14-20 April 2017 #854

Getting an yearful


It is that time year again when we realise we are all getting older and wider, and we are allowed use the opportunity to take stock of the last fiscal (2016-17) and prepare for the next one by making resolutions like henceforth resisting the temptation to needlessly toot our own horn in public in 2074.

As a communist (damn autocorrect). As a columnist for a newspaper of record (some of which we have broken) it is incumbent upon me in the interest of public service to also promote a few health tips on the occasion of the New Year 2074 as you Gregorians try to play catch-up with us:

  1. In order to address the blaring problem of noise pollution, from this New Year Day onwards it is illegal to beep. But, ever mindful of the fact that it has no way to enforce the ban the Trafficking Police in its wisdom has allowed certain exceptions. For instance, horning is still allowed in emergency situations like: a) warning the slow poke water tanker ahead of you on the Panitanki Uphill to move his blooming arse, b) you are being driven around the bend on the Prithvi Highway while on the wrong lane c) or your car inadvertently lock horns with the holy bull on the Chabahil Intersection

  2. Now that we have figured out a way to reduce noise pollution, the next on our list is to reduce air pollution. This week our city hit the world headlines again by breaking its own previous record for the highest concentration of particulate matter in the air. All of this week, the AQI in Kathmandu was Maroon, which is ten times higher than the WHO Guideline, meaning that the government needed to put out an official health warning: ‘It is Hazardous to Breathe’. This landmark event coincided with the Nepal Tourism Boar announcing that it was spending $5 million to promote Kathmandu tourism with commercials on BBC and Trip Advisor carrying catchy slogans like: ’Dying To Visit Kathmandu? We Can Help.’, or ‘Once Is Not Enough: Be Reincarnated in Nepal’, or ‘Naturally Nepal: Breathe Your Last’.

  3. Come to think of it, NTB needn’t have spent all that money, the pollution is giving Kathmandu so much free publicity by word of mouth.

  4. The New Year is also a timely reminder to some of us who are getting long in the tooth that we are getting even longer in the tooth. Not that we needed reminding. Take it from me: the older we get the fewer teeth we have. Which is why we replace real teeth with unreal manmade ivories. The way to tell if a senior citizen (hereinafter referred to as ‘The Old Geezer’) has artificial teeth is to carefully observe him/her/it bite a gourd. If said gourd uproots the tooth instead of the other way around, then the person in question is a coot.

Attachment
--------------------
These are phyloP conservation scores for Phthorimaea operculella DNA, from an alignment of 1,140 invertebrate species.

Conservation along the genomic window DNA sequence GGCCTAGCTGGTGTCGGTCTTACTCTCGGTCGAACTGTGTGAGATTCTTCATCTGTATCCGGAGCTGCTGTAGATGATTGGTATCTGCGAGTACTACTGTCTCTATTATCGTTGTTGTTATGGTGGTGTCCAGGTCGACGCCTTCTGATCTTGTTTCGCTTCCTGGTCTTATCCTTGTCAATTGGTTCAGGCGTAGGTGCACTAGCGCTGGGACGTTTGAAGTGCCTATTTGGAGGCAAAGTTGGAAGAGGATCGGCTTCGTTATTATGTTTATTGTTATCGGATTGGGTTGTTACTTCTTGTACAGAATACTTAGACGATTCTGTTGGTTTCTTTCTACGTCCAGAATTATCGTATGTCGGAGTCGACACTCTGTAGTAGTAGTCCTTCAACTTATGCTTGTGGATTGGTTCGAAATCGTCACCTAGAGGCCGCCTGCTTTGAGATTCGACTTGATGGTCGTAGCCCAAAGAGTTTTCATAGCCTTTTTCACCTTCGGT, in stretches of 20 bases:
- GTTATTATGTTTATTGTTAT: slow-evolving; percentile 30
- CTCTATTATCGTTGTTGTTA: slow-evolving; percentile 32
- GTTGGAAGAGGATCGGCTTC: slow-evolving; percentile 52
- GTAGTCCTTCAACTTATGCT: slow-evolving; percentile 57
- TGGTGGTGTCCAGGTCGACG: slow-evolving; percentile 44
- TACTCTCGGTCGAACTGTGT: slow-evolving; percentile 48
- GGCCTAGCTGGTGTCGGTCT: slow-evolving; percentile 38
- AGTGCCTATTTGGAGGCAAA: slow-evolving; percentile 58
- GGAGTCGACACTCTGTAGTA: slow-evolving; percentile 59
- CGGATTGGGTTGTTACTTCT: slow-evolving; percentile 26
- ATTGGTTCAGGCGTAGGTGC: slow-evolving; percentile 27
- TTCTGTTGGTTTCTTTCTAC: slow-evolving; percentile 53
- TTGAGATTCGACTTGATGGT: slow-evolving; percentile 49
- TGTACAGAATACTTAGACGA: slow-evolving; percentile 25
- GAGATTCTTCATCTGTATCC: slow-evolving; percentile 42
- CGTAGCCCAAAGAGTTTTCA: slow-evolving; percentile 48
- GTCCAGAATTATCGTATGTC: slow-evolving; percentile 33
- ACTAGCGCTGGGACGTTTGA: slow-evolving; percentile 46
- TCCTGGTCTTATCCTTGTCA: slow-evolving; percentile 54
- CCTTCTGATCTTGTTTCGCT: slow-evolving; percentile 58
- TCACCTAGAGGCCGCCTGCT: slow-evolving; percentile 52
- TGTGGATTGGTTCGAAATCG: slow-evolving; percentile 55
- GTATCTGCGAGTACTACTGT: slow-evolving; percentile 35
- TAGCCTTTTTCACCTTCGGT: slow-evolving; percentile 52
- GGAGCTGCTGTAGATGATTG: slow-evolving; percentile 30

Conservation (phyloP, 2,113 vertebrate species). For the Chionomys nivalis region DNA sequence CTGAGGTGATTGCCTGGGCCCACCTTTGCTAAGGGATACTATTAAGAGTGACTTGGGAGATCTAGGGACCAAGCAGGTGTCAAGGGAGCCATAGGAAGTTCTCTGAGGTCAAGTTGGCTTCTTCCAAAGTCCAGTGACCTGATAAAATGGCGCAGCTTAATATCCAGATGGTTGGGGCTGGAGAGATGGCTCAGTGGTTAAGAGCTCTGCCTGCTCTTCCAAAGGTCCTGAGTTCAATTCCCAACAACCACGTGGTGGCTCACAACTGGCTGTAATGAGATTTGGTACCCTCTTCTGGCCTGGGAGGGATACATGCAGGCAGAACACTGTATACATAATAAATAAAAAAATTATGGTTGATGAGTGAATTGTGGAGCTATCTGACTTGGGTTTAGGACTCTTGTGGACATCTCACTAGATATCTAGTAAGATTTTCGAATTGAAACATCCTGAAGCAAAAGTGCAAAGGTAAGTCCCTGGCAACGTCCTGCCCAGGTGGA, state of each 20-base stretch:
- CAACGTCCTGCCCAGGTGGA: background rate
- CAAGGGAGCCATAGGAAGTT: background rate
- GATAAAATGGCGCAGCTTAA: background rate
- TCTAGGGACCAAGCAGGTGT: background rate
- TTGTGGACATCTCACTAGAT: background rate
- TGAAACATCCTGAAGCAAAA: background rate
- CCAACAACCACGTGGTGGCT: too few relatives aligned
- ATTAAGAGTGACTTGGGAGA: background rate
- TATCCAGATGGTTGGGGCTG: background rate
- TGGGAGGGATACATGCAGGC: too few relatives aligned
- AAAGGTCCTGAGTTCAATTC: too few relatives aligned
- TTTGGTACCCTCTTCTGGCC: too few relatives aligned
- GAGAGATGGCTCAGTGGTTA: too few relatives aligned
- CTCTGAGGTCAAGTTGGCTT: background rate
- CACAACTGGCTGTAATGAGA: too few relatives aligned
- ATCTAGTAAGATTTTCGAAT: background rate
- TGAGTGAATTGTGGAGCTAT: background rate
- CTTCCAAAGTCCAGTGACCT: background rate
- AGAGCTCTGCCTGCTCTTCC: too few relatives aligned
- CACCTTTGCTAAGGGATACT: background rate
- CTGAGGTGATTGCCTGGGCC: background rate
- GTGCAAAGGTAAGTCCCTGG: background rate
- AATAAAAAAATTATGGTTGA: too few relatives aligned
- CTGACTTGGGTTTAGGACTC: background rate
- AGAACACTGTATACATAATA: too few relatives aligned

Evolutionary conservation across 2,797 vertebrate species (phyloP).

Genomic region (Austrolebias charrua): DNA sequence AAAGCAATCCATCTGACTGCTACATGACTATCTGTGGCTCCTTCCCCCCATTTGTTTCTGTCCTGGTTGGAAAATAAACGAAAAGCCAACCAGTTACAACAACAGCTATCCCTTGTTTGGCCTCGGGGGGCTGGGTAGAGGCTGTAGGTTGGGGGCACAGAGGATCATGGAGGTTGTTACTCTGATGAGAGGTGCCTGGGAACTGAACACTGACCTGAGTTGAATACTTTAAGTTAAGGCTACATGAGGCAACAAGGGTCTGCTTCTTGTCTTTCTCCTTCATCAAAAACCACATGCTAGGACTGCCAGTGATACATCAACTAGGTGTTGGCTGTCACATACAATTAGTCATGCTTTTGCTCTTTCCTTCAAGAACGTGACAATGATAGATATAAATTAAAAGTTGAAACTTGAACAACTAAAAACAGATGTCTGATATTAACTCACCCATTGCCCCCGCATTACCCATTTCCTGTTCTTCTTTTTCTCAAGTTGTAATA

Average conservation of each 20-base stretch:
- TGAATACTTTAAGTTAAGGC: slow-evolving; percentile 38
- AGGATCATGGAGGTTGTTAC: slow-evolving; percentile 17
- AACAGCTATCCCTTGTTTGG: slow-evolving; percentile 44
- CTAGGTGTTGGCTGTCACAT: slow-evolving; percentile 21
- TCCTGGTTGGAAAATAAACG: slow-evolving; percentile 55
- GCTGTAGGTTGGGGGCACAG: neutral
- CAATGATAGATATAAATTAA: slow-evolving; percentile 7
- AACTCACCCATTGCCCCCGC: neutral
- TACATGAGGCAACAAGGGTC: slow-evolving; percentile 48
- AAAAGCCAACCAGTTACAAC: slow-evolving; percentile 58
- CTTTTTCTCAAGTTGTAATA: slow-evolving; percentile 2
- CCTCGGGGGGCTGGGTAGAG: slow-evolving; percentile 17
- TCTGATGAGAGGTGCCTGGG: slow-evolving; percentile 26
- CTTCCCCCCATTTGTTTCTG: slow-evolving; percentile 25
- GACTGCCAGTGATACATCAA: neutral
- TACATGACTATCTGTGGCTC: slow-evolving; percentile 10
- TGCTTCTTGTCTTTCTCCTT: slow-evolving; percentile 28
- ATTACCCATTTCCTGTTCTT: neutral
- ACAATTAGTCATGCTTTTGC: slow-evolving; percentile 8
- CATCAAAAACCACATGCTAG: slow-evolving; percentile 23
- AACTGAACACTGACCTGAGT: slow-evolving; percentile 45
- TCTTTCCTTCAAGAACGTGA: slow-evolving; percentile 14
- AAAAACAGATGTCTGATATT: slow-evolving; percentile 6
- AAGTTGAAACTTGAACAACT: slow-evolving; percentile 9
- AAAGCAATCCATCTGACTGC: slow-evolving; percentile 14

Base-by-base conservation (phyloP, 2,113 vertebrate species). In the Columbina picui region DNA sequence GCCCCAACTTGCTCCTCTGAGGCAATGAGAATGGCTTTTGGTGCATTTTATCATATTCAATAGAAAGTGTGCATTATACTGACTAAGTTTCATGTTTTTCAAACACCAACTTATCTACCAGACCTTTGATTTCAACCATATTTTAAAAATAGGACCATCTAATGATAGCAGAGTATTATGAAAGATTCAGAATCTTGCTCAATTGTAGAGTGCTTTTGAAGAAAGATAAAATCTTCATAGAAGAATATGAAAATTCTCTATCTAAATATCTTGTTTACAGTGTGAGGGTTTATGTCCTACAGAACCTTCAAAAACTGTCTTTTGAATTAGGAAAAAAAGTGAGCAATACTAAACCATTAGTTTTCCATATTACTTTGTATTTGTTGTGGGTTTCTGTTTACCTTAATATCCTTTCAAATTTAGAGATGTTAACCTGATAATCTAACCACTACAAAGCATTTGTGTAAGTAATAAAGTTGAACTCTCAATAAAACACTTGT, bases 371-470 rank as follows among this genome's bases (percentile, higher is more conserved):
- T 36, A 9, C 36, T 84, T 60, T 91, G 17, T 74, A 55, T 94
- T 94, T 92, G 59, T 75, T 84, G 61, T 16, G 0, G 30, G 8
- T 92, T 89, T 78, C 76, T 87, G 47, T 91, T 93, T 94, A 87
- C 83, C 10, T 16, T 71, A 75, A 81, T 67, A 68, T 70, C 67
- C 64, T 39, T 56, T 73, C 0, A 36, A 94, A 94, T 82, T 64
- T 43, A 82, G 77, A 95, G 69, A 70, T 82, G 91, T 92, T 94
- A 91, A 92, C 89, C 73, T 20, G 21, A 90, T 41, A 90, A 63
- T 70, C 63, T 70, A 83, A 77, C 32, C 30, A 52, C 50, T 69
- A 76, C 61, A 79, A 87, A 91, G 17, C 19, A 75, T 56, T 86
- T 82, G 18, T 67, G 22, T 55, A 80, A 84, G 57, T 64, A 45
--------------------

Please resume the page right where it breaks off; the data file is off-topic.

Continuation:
5. Then there is the hair. with the success of Nepal’s Community Forestry Project many follicularly challenged senior Nepalis are successfully hiding their advancing age. Hair can be deceptive. A person may have a full head of hair, but it may not be his or her. The way to tell is to clutch a handful of the alleged hair and yank it suddenly. If the fur comes off, aha, they are not as young as they look and you should accord them all respect and veneration that is traditionally bestowed on Old Geezers in our society. the other thing to remember about hair is that as one gets on in years, it stops growing where it is supposed to (head, bellybutton, chest, armpits) and starts sprouting where it is not supposed to (inside nostril, in ear canal, bathtub outlet, etc). There is also a gender difference when it comes to age: moustaches fall off as men age, whereas older women start growing them.

  6. According to Newton's Third Law of Thermodynamics and the Archimedes Principle, a body floating in space attracts another body floating in space with a force equal to the square root of the acceleration of both bodies. This is why my lower abdomen has of late started moving in general direction of the Centre of the Earth. There are several ways that some of us Asses try to get our tummies to defy gravity. One is to wear wired undies to provide our soft underbellies cantilever support, but the trouble with this bit of engineering is that it makes the paunch even more prominent. When young colleagues in the corridor whisper: ”Geez, the guy’s got guts.” They don't mean it as a compliment.

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